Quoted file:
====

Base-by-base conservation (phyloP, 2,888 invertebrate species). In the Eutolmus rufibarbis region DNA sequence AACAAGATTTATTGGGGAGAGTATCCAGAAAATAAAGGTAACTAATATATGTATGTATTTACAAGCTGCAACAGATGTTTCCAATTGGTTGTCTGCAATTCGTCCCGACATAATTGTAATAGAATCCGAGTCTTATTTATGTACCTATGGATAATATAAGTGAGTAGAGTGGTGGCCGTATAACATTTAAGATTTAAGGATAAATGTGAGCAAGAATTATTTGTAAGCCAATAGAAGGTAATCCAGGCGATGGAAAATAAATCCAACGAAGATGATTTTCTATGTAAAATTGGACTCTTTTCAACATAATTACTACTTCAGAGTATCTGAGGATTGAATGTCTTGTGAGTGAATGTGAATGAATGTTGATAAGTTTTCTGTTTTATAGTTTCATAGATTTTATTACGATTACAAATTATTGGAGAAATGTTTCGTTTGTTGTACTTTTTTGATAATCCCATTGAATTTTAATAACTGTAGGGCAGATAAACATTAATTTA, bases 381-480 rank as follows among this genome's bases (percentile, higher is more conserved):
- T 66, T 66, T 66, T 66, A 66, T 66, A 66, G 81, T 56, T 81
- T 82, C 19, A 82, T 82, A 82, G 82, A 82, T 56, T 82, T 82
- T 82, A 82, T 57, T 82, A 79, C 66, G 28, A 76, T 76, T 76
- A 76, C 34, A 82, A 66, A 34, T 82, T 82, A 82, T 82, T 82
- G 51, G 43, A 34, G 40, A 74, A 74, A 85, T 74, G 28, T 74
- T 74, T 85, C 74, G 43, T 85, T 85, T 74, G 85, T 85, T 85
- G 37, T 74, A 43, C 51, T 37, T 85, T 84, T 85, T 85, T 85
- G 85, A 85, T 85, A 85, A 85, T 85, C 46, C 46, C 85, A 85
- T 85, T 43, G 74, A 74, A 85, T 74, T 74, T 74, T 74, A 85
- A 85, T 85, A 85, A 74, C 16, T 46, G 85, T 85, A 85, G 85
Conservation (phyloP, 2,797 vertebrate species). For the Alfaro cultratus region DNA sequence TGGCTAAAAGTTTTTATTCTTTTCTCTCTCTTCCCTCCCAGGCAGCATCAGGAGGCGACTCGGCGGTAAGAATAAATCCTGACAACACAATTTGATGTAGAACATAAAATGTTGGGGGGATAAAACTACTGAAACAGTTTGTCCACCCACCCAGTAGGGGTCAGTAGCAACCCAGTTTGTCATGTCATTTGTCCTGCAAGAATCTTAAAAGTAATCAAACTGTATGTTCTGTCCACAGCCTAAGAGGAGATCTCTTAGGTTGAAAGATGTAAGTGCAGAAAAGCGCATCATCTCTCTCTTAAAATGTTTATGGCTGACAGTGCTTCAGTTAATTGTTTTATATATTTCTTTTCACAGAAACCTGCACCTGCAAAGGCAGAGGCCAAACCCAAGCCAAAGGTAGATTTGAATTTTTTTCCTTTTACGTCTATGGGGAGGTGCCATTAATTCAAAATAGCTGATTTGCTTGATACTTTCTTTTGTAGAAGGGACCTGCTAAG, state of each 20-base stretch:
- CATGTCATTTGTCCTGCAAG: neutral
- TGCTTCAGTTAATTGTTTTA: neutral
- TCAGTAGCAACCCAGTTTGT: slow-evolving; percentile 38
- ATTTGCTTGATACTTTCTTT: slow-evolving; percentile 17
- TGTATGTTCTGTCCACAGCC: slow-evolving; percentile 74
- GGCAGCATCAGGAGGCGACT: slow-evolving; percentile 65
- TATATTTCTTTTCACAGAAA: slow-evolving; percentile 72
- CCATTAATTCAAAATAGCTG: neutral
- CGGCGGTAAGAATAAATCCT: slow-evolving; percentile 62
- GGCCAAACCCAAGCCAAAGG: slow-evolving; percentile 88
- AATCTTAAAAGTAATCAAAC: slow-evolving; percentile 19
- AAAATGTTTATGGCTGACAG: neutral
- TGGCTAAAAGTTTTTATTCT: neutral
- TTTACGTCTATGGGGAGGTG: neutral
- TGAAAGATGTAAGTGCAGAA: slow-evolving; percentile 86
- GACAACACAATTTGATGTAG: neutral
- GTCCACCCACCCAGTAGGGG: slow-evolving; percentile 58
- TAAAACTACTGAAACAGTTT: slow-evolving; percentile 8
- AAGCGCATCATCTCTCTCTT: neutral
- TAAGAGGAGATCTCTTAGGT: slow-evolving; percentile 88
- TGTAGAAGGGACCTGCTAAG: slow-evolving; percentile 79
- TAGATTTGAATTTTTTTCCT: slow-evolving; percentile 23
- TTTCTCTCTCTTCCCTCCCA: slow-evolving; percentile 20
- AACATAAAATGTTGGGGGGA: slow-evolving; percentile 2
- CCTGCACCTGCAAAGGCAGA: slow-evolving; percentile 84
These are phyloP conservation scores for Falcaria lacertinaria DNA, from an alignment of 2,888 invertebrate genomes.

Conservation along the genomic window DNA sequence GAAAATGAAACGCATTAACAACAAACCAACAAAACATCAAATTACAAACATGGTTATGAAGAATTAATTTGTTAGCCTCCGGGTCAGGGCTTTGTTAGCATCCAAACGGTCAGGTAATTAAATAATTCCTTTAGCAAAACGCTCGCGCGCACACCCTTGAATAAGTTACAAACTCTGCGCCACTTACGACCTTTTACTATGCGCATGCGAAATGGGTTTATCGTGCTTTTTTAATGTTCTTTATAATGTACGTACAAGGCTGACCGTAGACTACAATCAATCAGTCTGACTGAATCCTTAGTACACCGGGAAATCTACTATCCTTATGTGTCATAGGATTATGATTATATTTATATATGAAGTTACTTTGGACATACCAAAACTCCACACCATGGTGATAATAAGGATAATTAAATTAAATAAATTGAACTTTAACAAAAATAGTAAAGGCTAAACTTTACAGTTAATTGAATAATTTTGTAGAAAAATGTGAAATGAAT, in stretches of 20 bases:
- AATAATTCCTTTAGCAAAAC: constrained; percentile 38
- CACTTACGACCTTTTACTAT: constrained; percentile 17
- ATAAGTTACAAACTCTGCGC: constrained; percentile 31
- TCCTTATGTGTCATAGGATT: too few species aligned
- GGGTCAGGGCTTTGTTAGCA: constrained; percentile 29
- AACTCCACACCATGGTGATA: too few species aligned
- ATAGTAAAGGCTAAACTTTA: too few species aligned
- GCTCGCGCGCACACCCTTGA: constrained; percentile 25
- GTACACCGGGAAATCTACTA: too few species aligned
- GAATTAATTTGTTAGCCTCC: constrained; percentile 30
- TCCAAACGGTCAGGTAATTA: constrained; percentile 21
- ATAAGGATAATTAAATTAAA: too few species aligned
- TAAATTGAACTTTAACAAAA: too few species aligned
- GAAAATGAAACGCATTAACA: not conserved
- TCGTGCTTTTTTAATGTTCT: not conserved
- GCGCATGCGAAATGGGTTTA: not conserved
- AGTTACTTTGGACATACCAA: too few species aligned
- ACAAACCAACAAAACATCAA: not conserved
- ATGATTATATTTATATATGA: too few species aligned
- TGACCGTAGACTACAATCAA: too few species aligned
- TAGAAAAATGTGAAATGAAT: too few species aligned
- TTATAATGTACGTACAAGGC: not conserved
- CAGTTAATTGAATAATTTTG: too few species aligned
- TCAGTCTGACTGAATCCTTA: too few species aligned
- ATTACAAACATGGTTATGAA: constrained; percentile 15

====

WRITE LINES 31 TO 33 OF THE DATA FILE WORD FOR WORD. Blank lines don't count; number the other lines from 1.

- AAGCGCATCATCTCTCTCTT: neutral
- TAAGAGGAGATCTCTTAGGT: slow-evolving; percentile 88
- TGTAGAAGGGACCTGCTAAG: slow-evolving; percentile 79